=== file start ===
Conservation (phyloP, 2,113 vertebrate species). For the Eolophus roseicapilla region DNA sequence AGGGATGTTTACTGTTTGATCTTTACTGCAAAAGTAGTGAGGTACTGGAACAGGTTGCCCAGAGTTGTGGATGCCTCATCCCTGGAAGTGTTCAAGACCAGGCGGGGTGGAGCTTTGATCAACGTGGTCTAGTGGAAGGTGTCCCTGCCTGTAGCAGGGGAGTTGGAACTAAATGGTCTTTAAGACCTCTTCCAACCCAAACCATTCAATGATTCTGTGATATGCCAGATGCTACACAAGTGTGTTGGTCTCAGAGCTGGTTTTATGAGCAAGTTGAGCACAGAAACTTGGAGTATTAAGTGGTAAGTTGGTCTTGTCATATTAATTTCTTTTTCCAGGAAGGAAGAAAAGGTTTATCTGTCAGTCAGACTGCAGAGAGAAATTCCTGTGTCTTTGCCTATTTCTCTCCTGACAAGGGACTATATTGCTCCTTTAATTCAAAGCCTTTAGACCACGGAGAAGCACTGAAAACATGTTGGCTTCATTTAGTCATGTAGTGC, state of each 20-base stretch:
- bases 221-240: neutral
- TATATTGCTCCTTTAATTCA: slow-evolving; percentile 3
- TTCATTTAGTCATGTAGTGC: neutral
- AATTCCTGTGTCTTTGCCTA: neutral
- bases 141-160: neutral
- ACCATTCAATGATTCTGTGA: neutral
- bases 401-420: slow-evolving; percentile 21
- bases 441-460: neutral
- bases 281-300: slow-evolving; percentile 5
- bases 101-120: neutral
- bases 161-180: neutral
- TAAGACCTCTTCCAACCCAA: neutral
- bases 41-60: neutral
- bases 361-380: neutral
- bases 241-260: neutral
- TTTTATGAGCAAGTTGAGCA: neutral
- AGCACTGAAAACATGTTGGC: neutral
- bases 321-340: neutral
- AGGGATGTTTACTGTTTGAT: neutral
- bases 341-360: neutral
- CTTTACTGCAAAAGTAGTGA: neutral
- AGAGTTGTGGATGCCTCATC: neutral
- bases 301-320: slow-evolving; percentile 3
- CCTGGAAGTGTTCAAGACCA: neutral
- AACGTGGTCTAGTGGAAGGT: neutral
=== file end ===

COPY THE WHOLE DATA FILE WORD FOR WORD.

Conservation (phyloP, 2,113 vertebrate species). For the Eolophus roseicapilla region DNA sequence AGGGATGTTTACTGTTTGATCTTTACTGCAAAAGTAGTGAGGTACTGGAACAGGTTGCCCAGAGTTGTGGATGCCTCATCCCTGGAAGTGTTCAAGACCAGGCGGGGTGGAGCTTTGATCAACGTGGTCTAGTGGAAGGTGTCCCTGCCTGTAGCAGGGGAGTTGGAACTAAATGGTCTTTAAGACCTCTTCCAACCCAAACCATTCAATGATTCTGTGATATGCCAGATGCTACACAAGTGTGTTGGTCTCAGAGCTGGTTTTATGAGCAAGTTGAGCACAGAAACTTGGAGTATTAAGTGGTAAGTTGGTCTTGTCATATTAATTTCTTTTTCCAGGAAGGAAGAAAAGGTTTATCTGTCAGTCAGACTGCAGAGAGAAATTCCTGTGTCTTTGCCTATTTCTCTCCTGACAAGGGACTATATTGCTCCTTTAATTCAAAGCCTTTAGACCACGGAGAAGCACTGAAAACATGTTGGCTTCATTTAGTCATGTAGTGC, state of each 20-base stretch:
- bases 221-240: neutral
- TATATTGCTCCTTTAATTCA: slow-evolving; percentile 3
- TTCATTTAGTCATGTAGTGC: neutral
- AATTCCTGTGTCTTTGCCTA: neutral
- bases 141-160: neutral
- ACCATTCAATGATTCTGTGA: neutral
- bases 401-420: slow-evolving; percentile 21
- bases 441-460: neutral
- bases 281-300: slow-evolving; percentile 5
- bases 101-120: neutral
- bases 161-180: neutral
- TAAGACCTCTTCCAACCCAA: neutral
- bases 41-60: neutral
- bases 361-380: neutral
- bases 241-260: neutral
- TTTTATGAGCAAGTTGAGCA: neutral
- AGCACTGAAAACATGTTGGC: neutral
- bases 321-340: neutral
- AGGGATGTTTACTGTTTGAT: neutral
- bases 341-360: neutral
- CTTTACTGCAAAAGTAGTGA: neutral
- AGAGTTGTGGATGCCTCATC: neutral
- bases 301-320: slow-evolving; percentile 3
- CCTGGAAGTGTTCAAGACCA: neutral
- AACGTGGTCTAGTGGAAGGT: neutral